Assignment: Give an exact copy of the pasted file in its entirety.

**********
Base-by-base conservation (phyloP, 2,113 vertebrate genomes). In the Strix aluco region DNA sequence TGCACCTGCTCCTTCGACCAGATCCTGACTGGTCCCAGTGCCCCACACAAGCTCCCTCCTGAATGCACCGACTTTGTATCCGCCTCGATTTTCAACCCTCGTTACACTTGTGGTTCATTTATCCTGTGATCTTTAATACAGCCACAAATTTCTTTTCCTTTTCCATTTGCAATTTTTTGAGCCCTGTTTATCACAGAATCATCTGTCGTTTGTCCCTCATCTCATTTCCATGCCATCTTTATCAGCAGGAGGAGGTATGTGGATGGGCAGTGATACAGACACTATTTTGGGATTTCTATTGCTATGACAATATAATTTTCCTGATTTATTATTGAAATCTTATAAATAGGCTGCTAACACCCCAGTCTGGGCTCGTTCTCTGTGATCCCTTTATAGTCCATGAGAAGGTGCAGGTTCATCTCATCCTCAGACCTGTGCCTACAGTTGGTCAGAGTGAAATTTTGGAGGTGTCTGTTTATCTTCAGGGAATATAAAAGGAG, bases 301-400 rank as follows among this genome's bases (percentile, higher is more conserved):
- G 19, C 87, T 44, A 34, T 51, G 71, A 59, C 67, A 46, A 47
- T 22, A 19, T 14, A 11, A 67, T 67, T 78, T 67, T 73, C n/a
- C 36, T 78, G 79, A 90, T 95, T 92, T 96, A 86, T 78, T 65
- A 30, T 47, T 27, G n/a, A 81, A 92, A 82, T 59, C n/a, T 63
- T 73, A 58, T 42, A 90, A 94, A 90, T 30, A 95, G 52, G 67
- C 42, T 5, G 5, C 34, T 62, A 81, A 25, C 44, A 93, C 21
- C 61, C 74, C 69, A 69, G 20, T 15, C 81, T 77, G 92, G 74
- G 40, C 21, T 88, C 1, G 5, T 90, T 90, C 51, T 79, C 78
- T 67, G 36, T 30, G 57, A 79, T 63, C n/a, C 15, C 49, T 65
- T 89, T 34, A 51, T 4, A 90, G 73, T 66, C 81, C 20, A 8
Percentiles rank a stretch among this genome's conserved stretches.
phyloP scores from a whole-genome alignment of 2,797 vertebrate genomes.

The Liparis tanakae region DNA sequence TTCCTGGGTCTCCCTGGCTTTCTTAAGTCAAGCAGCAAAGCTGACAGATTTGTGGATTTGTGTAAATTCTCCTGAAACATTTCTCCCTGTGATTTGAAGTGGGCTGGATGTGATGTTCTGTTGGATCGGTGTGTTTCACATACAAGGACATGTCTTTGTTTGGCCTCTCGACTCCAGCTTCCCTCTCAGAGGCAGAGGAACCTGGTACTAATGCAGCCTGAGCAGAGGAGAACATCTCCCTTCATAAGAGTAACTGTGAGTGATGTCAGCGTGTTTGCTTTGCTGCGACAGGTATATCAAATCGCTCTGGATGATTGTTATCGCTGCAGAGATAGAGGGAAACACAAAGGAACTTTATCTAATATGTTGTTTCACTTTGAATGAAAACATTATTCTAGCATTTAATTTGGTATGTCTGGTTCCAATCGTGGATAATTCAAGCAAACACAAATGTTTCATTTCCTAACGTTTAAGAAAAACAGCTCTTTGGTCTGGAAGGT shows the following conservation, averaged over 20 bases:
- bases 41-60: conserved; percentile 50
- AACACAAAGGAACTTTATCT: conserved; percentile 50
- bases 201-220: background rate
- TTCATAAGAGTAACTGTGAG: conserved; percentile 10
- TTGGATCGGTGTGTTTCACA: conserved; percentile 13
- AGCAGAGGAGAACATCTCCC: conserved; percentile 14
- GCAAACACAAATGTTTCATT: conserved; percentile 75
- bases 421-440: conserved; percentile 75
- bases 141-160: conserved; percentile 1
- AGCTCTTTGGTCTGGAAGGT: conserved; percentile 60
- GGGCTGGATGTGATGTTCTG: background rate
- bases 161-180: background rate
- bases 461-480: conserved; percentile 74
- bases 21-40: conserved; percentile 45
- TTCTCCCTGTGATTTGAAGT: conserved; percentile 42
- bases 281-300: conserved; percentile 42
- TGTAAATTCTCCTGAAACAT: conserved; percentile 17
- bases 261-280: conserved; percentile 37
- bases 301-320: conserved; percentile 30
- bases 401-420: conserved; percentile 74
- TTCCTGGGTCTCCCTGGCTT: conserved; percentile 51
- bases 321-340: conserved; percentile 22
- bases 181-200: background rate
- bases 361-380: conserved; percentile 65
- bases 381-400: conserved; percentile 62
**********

Base-by-base conservation (phyloP, 2,113 vertebrate genomes). In the Strix aluco region DNA sequence TGCACCTGCTCCTTCGACCAGATCCTGACTGGTCCCAGTGCCCCACACAAGCTCCCTCCTGAATGCACCGACTTTGTATCCGCCTCGATTTTCAACCCTCGTTACACTTGTGGTTCATTTATCCTGTGATCTTTAATACAGCCACAAATTTCTTTTCCTTTTCCATTTGCAATTTTTTGAGCCCTGTTTATCACAGAATCATCTGTCGTTTGTCCCTCATCTCATTTCCATGCCATCTTTATCAGCAGGAGGAGGTATGTGGATGGGCAGTGATACAGACACTATTTTGGGATTTCTATTGCTATGACAATATAATTTTCCTGATTTATTATTGAAATCTTATAAATAGGCTGCTAACACCCCAGTCTGGGCTCGTTCTCTGTGATCCCTTTATAGTCCATGAGAAGGTGCAGGTTCATCTCATCCTCAGACCTGTGCCTACAGTTGGTCAGAGTGAAATTTTGGAGGTGTCTGTTTATCTTCAGGGAATATAAAAGGAG, bases 301-400 rank as follows among this genome's bases (percentile, higher is more conserved):
- G 19, C 87, T 44, A 34, T 51, G 71, A 59, C 67, A 46, A 47
- T 22, A 19, T 14, A 11, A 67, T 67, T 78, T 67, T 73, C n/a
- C 36, T 78, G 79, A 90, T 95, T 92, T 96, A 86, T 78, T 65
- A 30, T 47, T 27, G n/a, A 81, A 92, A 82, T 59, C n/a, T 63
- T 73, A 58, T 42, A 90, A 94, A 90, T 30, A 95, G 52, G 67
- C 42, T 5, G 5, C 34, T 62, A 81, A 25, C 44, A 93, C 21
- C 61, C 74, C 69, A 69, G 20, T 15, C 81, T 77, G 92, G 74
- G 40, C 21, T 88, C 1, G 5, T 90, T 90, C 51, T 79, C 78
- T 67, G 36, T 30, G 57, A 79, T 63, C n/a, C 15, C 49, T 65
- T 89, T 34, A 51, T 4, A 90, G 73, T 66, C 81, C 20, A 8
Percentiles rank a stretch among this genome's conserved stretches.
phyloP scores from a whole-genome alignment of 2,797 vertebrate genomes.

The Liparis tanakae region DNA sequence TTCCTGGGTCTCCCTGGCTTTCTTAAGTCAAGCAGCAAAGCTGACAGATTTGTGGATTTGTGTAAATTCTCCTGAAACATTTCTCCCTGTGATTTGAAGTGGGCTGGATGTGATGTTCTGTTGGATCGGTGTGTTTCACATACAAGGACATGTCTTTGTTTGGCCTCTCGACTCCAGCTTCCCTCTCAGAGGCAGAGGAACCTGGTACTAATGCAGCCTGAGCAGAGGAGAACATCTCCCTTCATAAGAGTAACTGTGAGTGATGTCAGCGTGTTTGCTTTGCTGCGACAGGTATATCAAATCGCTCTGGATGATTGTTATCGCTGCAGAGATAGAGGGAAACACAAAGGAACTTTATCTAATATGTTGTTTCACTTTGAATGAAAACATTATTCTAGCATTTAATTTGGTATGTCTGGTTCCAATCGTGGATAATTCAAGCAAACACAAATGTTTCATTTCCTAACGTTTAAGAAAAACAGCTCTTTGGTCTGGAAGGT shows the following conservation, averaged over 20 bases:
- bases 41-60: conserved; percentile 50
- AACACAAAGGAACTTTATCT: conserved; percentile 50
- bases 201-220: background rate
- TTCATAAGAGTAACTGTGAG: conserved; percentile 10
- TTGGATCGGTGTGTTTCACA: conserved; percentile 13
- AGCAGAGGAGAACATCTCCC: conserved; percentile 14
- GCAAACACAAATGTTTCATT: conserved; percentile 75
- bases 421-440: conserved; percentile 75
- bases 141-160: conserved; percentile 1
- AGCTCTTTGGTCTGGAAGGT: conserved; percentile 60
- GGGCTGGATGTGATGTTCTG: background rate
- bases 161-180: background rate
- bases 461-480: conserved; percentile 74
- bases 21-40: conserved; percentile 45
- TTCTCCCTGTGATTTGAAGT: conserved; percentile 42
- bases 281-300: conserved; percentile 42
- TGTAAATTCTCCTGAAACAT: conserved; percentile 17
- bases 261-280: conserved; percentile 37
- bases 301-320: conserved; percentile 30
- bases 401-420: conserved; percentile 74
- TTCCTGGGTCTCCCTGGCTT: conserved; percentile 51
- bases 321-340: conserved; percentile 22
- bases 181-200: background rate
- bases 361-380: conserved; percentile 65
- bases 381-400: conserved; percentile 62